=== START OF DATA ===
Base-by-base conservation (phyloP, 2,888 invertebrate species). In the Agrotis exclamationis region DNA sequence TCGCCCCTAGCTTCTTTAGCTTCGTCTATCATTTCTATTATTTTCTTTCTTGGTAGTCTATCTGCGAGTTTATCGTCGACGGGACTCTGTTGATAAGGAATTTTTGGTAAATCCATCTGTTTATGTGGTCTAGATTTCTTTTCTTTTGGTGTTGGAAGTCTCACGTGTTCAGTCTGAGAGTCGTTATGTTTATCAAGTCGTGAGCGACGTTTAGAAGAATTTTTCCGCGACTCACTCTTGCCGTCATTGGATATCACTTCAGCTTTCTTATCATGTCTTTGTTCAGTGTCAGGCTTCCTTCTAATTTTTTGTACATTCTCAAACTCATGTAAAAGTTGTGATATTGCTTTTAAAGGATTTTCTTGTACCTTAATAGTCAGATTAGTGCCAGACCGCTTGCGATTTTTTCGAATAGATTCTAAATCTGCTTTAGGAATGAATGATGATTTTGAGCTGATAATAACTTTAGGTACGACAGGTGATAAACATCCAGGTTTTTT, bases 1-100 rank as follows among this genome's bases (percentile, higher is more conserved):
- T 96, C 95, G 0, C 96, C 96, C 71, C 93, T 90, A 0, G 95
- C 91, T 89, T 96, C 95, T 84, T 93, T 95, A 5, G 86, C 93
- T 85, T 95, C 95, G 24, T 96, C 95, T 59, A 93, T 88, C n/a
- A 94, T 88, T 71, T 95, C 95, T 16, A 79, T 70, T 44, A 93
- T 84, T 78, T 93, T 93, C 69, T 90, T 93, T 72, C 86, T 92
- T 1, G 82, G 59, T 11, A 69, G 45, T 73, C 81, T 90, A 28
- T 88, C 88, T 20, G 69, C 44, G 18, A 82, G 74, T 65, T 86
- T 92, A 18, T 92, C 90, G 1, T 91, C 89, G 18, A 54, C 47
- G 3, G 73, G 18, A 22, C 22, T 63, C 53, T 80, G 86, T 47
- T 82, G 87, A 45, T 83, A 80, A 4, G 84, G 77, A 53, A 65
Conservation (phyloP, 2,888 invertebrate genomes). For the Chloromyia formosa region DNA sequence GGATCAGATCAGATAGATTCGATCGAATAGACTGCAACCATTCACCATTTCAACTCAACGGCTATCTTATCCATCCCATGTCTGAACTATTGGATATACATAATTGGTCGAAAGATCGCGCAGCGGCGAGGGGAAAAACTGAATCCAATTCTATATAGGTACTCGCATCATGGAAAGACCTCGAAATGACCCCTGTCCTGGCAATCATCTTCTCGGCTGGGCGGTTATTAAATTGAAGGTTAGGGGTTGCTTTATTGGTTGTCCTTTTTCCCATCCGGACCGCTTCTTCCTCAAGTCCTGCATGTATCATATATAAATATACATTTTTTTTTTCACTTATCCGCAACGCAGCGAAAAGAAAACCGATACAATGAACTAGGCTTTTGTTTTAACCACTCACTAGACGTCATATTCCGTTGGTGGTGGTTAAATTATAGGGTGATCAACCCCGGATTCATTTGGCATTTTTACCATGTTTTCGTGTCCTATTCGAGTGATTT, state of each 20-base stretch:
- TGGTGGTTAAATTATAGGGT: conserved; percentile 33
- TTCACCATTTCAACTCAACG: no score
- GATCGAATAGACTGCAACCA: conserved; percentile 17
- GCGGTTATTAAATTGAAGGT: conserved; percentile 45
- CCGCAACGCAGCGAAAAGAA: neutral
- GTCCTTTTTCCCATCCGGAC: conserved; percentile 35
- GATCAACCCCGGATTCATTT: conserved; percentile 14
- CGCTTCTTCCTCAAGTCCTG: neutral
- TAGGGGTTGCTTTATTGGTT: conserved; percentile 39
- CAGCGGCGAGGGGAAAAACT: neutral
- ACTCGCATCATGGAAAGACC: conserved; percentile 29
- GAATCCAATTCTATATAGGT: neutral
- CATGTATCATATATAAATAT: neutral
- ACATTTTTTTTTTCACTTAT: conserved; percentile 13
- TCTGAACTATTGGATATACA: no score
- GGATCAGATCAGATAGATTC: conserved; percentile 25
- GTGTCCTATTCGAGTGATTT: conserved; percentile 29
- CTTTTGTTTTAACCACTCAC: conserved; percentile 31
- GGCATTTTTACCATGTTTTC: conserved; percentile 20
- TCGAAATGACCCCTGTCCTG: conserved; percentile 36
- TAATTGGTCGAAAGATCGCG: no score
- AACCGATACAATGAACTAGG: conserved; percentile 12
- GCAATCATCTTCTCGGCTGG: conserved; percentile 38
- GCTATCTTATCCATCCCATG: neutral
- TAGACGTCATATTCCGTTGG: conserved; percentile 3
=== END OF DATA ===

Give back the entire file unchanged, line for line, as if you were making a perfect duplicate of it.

Base-by-base conservation (phyloP, 2,888 invertebrate species). In the Agrotis exclamationis region DNA sequence TCGCCCCTAGCTTCTTTAGCTTCGTCTATCATTTCTATTATTTTCTTTCTTGGTAGTCTATCTGCGAGTTTATCGTCGACGGGACTCTGTTGATAAGGAATTTTTGGTAAATCCATCTGTTTATGTGGTCTAGATTTCTTTTCTTTTGGTGTTGGAAGTCTCACGTGTTCAGTCTGAGAGTCGTTATGTTTATCAAGTCGTGAGCGACGTTTAGAAGAATTTTTCCGCGACTCACTCTTGCCGTCATTGGATATCACTTCAGCTTTCTTATCATGTCTTTGTTCAGTGTCAGGCTTCCTTCTAATTTTTTGTACATTCTCAAACTCATGTAAAAGTTGTGATATTGCTTTTAAAGGATTTTCTTGTACCTTAATAGTCAGATTAGTGCCAGACCGCTTGCGATTTTTTCGAATAGATTCTAAATCTGCTTTAGGAATGAATGATGATTTTGAGCTGATAATAACTTTAGGTACGACAGGTGATAAACATCCAGGTTTTTT, bases 1-100 rank as follows among this genome's bases (percentile, higher is more conserved):
- T 96, C 95, G 0, C 96, C 96, C 71, C 93, T 90, A 0, G 95
- C 91, T 89, T 96, C 95, T 84, T 93, T 95, A 5, G 86, C 93
- T 85, T 95, C 95, G 24, T 96, C 95, T 59, A 93, T 88, C n/a
- A 94, T 88, T 71, T 95, C 95, T 16, A 79, T 70, T 44, A 93
- T 84, T 78, T 93, T 93, C 69, T 90, T 93, T 72, C 86, T 92
- T 1, G 82, G 59, T 11, A 69, G 45, T 73, C 81, T 90, A 28
- T 88, C 88, T 20, G 69, C 44, G 18, A 82, G 74, T 65, T 86
- T 92, A 18, T 92, C 90, G 1, T 91, C 89, G 18, A 54, C 47
- G 3, G 73, G 18, A 22, C 22, T 63, C 53, T 80, G 86, T 47
- T 82, G 87, A 45, T 83, A 80, A 4, G 84, G 77, A 53, A 65
Conservation (phyloP, 2,888 invertebrate genomes). For the Chloromyia formosa region DNA sequence GGATCAGATCAGATAGATTCGATCGAATAGACTGCAACCATTCACCATTTCAACTCAACGGCTATCTTATCCATCCCATGTCTGAACTATTGGATATACATAATTGGTCGAAAGATCGCGCAGCGGCGAGGGGAAAAACTGAATCCAATTCTATATAGGTACTCGCATCATGGAAAGACCTCGAAATGACCCCTGTCCTGGCAATCATCTTCTCGGCTGGGCGGTTATTAAATTGAAGGTTAGGGGTTGCTTTATTGGTTGTCCTTTTTCCCATCCGGACCGCTTCTTCCTCAAGTCCTGCATGTATCATATATAAATATACATTTTTTTTTTCACTTATCCGCAACGCAGCGAAAAGAAAACCGATACAATGAACTAGGCTTTTGTTTTAACCACTCACTAGACGTCATATTCCGTTGGTGGTGGTTAAATTATAGGGTGATCAACCCCGGATTCATTTGGCATTTTTACCATGTTTTCGTGTCCTATTCGAGTGATTT, state of each 20-base stretch:
- TGGTGGTTAAATTATAGGGT: conserved; percentile 33
- TTCACCATTTCAACTCAACG: no score
- GATCGAATAGACTGCAACCA: conserved; percentile 17
- GCGGTTATTAAATTGAAGGT: conserved; percentile 45
- CCGCAACGCAGCGAAAAGAA: neutral
- GTCCTTTTTCCCATCCGGAC: conserved; percentile 35
- GATCAACCCCGGATTCATTT: conserved; percentile 14
- CGCTTCTTCCTCAAGTCCTG: neutral
- TAGGGGTTGCTTTATTGGTT: conserved; percentile 39
- CAGCGGCGAGGGGAAAAACT: neutral
- ACTCGCATCATGGAAAGACC: conserved; percentile 29
- GAATCCAATTCTATATAGGT: neutral
- CATGTATCATATATAAATAT: neutral
- ACATTTTTTTTTTCACTTAT: conserved; percentile 13
- TCTGAACTATTGGATATACA: no score
- GGATCAGATCAGATAGATTC: conserved; percentile 25
- GTGTCCTATTCGAGTGATTT: conserved; percentile 29
- CTTTTGTTTTAACCACTCAC: conserved; percentile 31
- GGCATTTTTACCATGTTTTC: conserved; percentile 20
- TCGAAATGACCCCTGTCCTG: conserved; percentile 36
- TAATTGGTCGAAAGATCGCG: no score
- AACCGATACAATGAACTAGG: conserved; percentile 12
- GCAATCATCTTCTCGGCTGG: conserved; percentile 38
- GCTATCTTATCCATCCCATG: neutral
- TAGACGTCATATTCCGTTGG: conserved; percentile 3